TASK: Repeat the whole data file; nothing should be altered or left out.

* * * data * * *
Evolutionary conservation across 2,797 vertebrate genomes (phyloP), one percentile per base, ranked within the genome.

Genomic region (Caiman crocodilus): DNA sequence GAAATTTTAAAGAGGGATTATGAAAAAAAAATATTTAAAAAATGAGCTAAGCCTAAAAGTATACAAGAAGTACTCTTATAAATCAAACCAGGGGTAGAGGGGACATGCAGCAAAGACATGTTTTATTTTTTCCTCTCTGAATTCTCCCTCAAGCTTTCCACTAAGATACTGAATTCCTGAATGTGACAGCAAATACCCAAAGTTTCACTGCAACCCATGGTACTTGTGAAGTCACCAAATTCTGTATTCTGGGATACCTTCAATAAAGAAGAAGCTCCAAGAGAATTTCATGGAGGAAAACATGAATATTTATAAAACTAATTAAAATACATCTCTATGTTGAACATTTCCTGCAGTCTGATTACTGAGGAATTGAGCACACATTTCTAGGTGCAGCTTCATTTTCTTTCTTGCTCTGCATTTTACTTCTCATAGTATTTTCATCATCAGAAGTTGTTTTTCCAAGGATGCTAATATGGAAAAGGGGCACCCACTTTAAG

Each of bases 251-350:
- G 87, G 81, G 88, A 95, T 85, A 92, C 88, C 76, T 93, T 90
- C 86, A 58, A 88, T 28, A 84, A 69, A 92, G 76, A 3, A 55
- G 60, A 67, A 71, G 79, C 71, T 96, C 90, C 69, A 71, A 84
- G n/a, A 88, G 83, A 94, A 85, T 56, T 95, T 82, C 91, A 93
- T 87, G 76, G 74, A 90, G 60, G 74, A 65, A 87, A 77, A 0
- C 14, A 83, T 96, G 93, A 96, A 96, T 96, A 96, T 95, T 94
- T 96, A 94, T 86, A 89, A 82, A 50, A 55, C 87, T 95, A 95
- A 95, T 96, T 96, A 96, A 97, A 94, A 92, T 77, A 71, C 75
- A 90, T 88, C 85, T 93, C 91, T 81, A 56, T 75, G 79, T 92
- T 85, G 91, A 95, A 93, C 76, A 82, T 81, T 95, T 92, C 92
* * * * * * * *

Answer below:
Evolutionary conservation across 2,797 vertebrate genomes (phyloP), one percentile per base, ranked within the genome.

Genomic region (Caiman crocodilus): DNA sequence GAAATTTTAAAGAGGGATTATGAAAAAAAAATATTTAAAAAATGAGCTAAGCCTAAAAGTATACAAGAAGTACTCTTATAAATCAAACCAGGGGTAGAGGGGACATGCAGCAAAGACATGTTTTATTTTTTCCTCTCTGAATTCTCCCTCAAGCTTTCCACTAAGATACTGAATTCCTGAATGTGACAGCAAATACCCAAAGTTTCACTGCAACCCATGGTACTTGTGAAGTCACCAAATTCTGTATTCTGGGATACCTTCAATAAAGAAGAAGCTCCAAGAGAATTTCATGGAGGAAAACATGAATATTTATAAAACTAATTAAAATACATCTCTATGTTGAACATTTCCTGCAGTCTGATTACTGAGGAATTGAGCACACATTTCTAGGTGCAGCTTCATTTTCTTTCTTGCTCTGCATTTTACTTCTCATAGTATTTTCATCATCAGAAGTTGTTTTTCCAAGGATGCTAATATGGAAAAGGGGCACCCACTTTAAG

Each of bases 251-350:
- G 87, G 81, G 88, A 95, T 85, A 92, C 88, C 76, T 93, T 90
- C 86, A 58, A 88, T 28, A 84, A 69, A 92, G 76, A 3, A 55
- G 60, A 67, A 71, G 79, C 71, T 96, C 90, C 69, A 71, A 84
- G n/a, A 88, G 83, A 94, A 85, T 56, T 95, T 82, C 91, A 93
- T 87, G 76, G 74, A 90, G 60, G 74, A 65, A 87, A 77, A 0
- C 14, A 83, T 96, G 93, A 96, A 96, T 96, A 96, T 95, T 94
- T 96, A 94, T 86, A 89, A 82, A 50, A 55, C 87, T 95, A 95
- A 95, T 96, T 96, A 96, A 97, A 94, A 92, T 77, A 71, C 75
- A 90, T 88, C 85, T 93, C 91, T 81, A 56, T 75, G 79, T 92
- T 85, G 91, A 95, A 93, C 76, A 82, T 81, T 95, T 92, C 92